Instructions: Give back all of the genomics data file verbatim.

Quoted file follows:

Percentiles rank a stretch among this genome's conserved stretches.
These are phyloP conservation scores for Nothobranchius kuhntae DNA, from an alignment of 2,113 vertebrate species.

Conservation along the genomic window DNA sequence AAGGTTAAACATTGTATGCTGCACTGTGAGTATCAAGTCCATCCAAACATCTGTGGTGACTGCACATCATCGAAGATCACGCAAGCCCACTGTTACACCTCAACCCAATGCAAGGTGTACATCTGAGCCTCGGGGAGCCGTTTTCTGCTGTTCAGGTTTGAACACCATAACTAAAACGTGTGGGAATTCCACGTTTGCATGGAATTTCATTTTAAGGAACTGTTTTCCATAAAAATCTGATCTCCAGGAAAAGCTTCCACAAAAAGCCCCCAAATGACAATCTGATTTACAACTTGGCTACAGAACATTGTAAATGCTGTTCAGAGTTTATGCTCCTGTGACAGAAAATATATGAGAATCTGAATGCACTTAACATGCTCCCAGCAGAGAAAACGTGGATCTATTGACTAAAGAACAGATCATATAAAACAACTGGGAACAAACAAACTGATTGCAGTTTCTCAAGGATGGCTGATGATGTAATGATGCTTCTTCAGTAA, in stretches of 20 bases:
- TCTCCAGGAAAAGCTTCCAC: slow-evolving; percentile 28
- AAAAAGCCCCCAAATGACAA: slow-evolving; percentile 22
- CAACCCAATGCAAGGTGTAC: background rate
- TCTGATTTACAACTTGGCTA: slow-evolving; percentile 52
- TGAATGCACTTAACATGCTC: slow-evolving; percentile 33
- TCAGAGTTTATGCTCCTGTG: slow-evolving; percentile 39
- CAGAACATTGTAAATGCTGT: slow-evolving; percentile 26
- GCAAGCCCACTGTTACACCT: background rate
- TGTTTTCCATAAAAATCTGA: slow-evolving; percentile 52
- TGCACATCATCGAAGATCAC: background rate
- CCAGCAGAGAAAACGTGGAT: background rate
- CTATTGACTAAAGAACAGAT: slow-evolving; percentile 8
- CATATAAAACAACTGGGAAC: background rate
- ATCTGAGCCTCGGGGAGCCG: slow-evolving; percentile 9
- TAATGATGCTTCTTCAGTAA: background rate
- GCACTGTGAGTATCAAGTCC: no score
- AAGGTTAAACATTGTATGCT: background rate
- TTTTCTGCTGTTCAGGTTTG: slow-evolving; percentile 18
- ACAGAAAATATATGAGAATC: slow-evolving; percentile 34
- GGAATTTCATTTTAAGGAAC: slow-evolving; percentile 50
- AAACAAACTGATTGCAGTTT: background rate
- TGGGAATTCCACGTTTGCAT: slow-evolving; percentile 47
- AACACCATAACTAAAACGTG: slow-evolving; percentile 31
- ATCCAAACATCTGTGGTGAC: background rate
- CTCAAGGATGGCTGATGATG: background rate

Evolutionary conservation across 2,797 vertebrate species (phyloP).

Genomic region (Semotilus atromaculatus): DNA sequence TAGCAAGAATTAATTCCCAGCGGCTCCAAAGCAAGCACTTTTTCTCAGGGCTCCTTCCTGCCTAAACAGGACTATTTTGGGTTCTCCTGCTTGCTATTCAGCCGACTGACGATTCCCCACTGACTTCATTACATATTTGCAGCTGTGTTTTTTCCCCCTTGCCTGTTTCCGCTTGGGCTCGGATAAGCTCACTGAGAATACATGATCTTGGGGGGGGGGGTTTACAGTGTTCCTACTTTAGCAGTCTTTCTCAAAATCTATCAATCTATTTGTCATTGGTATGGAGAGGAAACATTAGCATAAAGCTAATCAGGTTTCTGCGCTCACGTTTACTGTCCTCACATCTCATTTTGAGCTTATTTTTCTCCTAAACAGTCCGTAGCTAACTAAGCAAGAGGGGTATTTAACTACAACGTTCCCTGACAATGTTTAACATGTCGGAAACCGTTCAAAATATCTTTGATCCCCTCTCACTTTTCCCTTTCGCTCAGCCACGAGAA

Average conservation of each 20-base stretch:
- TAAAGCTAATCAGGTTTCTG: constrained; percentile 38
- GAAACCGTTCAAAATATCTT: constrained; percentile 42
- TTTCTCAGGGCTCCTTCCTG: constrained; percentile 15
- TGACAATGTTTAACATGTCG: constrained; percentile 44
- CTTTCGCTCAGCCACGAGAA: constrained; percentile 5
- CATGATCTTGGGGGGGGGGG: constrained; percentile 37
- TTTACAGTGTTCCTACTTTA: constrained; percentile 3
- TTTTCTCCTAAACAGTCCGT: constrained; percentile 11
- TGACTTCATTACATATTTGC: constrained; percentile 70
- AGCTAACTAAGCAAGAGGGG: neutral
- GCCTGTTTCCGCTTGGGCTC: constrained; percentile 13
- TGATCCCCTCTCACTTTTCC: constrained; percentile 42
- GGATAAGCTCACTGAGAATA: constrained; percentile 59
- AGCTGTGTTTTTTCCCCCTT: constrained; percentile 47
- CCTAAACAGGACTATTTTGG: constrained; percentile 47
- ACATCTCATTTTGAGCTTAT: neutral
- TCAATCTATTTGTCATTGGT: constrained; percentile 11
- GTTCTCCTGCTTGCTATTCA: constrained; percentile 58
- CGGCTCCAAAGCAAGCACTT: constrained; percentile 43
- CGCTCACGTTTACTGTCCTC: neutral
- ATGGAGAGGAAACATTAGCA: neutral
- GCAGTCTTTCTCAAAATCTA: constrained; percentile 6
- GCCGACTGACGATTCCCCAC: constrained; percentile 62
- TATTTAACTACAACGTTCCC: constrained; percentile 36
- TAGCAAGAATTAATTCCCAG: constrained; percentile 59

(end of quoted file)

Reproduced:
Percentiles rank a stretch among this genome's conserved stretches.
These are phyloP conservation scores for Nothobranchius kuhntae DNA, from an alignment of 2,113 vertebrate species.

Conservation along the genomic window DNA sequence AAGGTTAAACATTGTATGCTGCACTGTGAGTATCAAGTCCATCCAAACATCTGTGGTGACTGCACATCATCGAAGATCACGCAAGCCCACTGTTACACCTCAACCCAATGCAAGGTGTACATCTGAGCCTCGGGGAGCCGTTTTCTGCTGTTCAGGTTTGAACACCATAACTAAAACGTGTGGGAATTCCACGTTTGCATGGAATTTCATTTTAAGGAACTGTTTTCCATAAAAATCTGATCTCCAGGAAAAGCTTCCACAAAAAGCCCCCAAATGACAATCTGATTTACAACTTGGCTACAGAACATTGTAAATGCTGTTCAGAGTTTATGCTCCTGTGACAGAAAATATATGAGAATCTGAATGCACTTAACATGCTCCCAGCAGAGAAAACGTGGATCTATTGACTAAAGAACAGATCATATAAAACAACTGGGAACAAACAAACTGATTGCAGTTTCTCAAGGATGGCTGATGATGTAATGATGCTTCTTCAGTAA, in stretches of 20 bases:
- TCTCCAGGAAAAGCTTCCAC: slow-evolving; percentile 28
- AAAAAGCCCCCAAATGACAA: slow-evolving; percentile 22
- CAACCCAATGCAAGGTGTAC: background rate
- TCTGATTTACAACTTGGCTA: slow-evolving; percentile 52
- TGAATGCACTTAACATGCTC: slow-evolving; percentile 33
- TCAGAGTTTATGCTCCTGTG: slow-evolving; percentile 39
- CAGAACATTGTAAATGCTGT: slow-evolving; percentile 26
- GCAAGCCCACTGTTACACCT: background rate
- TGTTTTCCATAAAAATCTGA: slow-evolving; percentile 52
- TGCACATCATCGAAGATCAC: background rate
- CCAGCAGAGAAAACGTGGAT: background rate
- CTATTGACTAAAGAACAGAT: slow-evolving; percentile 8
- CATATAAAACAACTGGGAAC: background rate
- ATCTGAGCCTCGGGGAGCCG: slow-evolving; percentile 9
- TAATGATGCTTCTTCAGTAA: background rate
- GCACTGTGAGTATCAAGTCC: no score
- AAGGTTAAACATTGTATGCT: background rate
- TTTTCTGCTGTTCAGGTTTG: slow-evolving; percentile 18
- ACAGAAAATATATGAGAATC: slow-evolving; percentile 34
- GGAATTTCATTTTAAGGAAC: slow-evolving; percentile 50
- AAACAAACTGATTGCAGTTT: background rate
- TGGGAATTCCACGTTTGCAT: slow-evolving; percentile 47
- AACACCATAACTAAAACGTG: slow-evolving; percentile 31
- ATCCAAACATCTGTGGTGAC: background rate
- CTCAAGGATGGCTGATGATG: background rate

Evolutionary conservation across 2,797 vertebrate species (phyloP).

Genomic region (Semotilus atromaculatus): DNA sequence TAGCAAGAATTAATTCCCAGCGGCTCCAAAGCAAGCACTTTTTCTCAGGGCTCCTTCCTGCCTAAACAGGACTATTTTGGGTTCTCCTGCTTGCTATTCAGCCGACTGACGATTCCCCACTGACTTCATTACATATTTGCAGCTGTGTTTTTTCCCCCTTGCCTGTTTCCGCTTGGGCTCGGATAAGCTCACTGAGAATACATGATCTTGGGGGGGGGGGTTTACAGTGTTCCTACTTTAGCAGTCTTTCTCAAAATCTATCAATCTATTTGTCATTGGTATGGAGAGGAAACATTAGCATAAAGCTAATCAGGTTTCTGCGCTCACGTTTACTGTCCTCACATCTCATTTTGAGCTTATTTTTCTCCTAAACAGTCCGTAGCTAACTAAGCAAGAGGGGTATTTAACTACAACGTTCCCTGACAATGTTTAACATGTCGGAAACCGTTCAAAATATCTTTGATCCCCTCTCACTTTTCCCTTTCGCTCAGCCACGAGAA

Average conservation of each 20-base stretch:
- TAAAGCTAATCAGGTTTCTG: constrained; percentile 38
- GAAACCGTTCAAAATATCTT: constrained; percentile 42
- TTTCTCAGGGCTCCTTCCTG: constrained; percentile 15
- TGACAATGTTTAACATGTCG: constrained; percentile 44
- CTTTCGCTCAGCCACGAGAA: constrained; percentile 5
- CATGATCTTGGGGGGGGGGG: constrained; percentile 37
- TTTACAGTGTTCCTACTTTA: constrained; percentile 3
- TTTTCTCCTAAACAGTCCGT: constrained; percentile 11
- TGACTTCATTACATATTTGC: constrained; percentile 70
- AGCTAACTAAGCAAGAGGGG: neutral
- GCCTGTTTCCGCTTGGGCTC: constrained; percentile 13
- TGATCCCCTCTCACTTTTCC: constrained; percentile 42
- GGATAAGCTCACTGAGAATA: constrained; percentile 59
- AGCTGTGTTTTTTCCCCCTT: constrained; percentile 47
- CCTAAACAGGACTATTTTGG: constrained; percentile 47
- ACATCTCATTTTGAGCTTAT: neutral
- TCAATCTATTTGTCATTGGT: constrained; percentile 11
- GTTCTCCTGCTTGCTATTCA: constrained; percentile 58
- CGGCTCCAAAGCAAGCACTT: constrained; percentile 43
- CGCTCACGTTTACTGTCCTC: neutral
- ATGGAGAGGAAACATTAGCA: neutral
- GCAGTCTTTCTCAAAATCTA: constrained; percentile 6
- GCCGACTGACGATTCCCCAC: constrained; percentile 62
- TATTTAACTACAACGTTCCC: constrained; percentile 36
- TAGCAAGAATTAATTCCCAG: constrained; percentile 59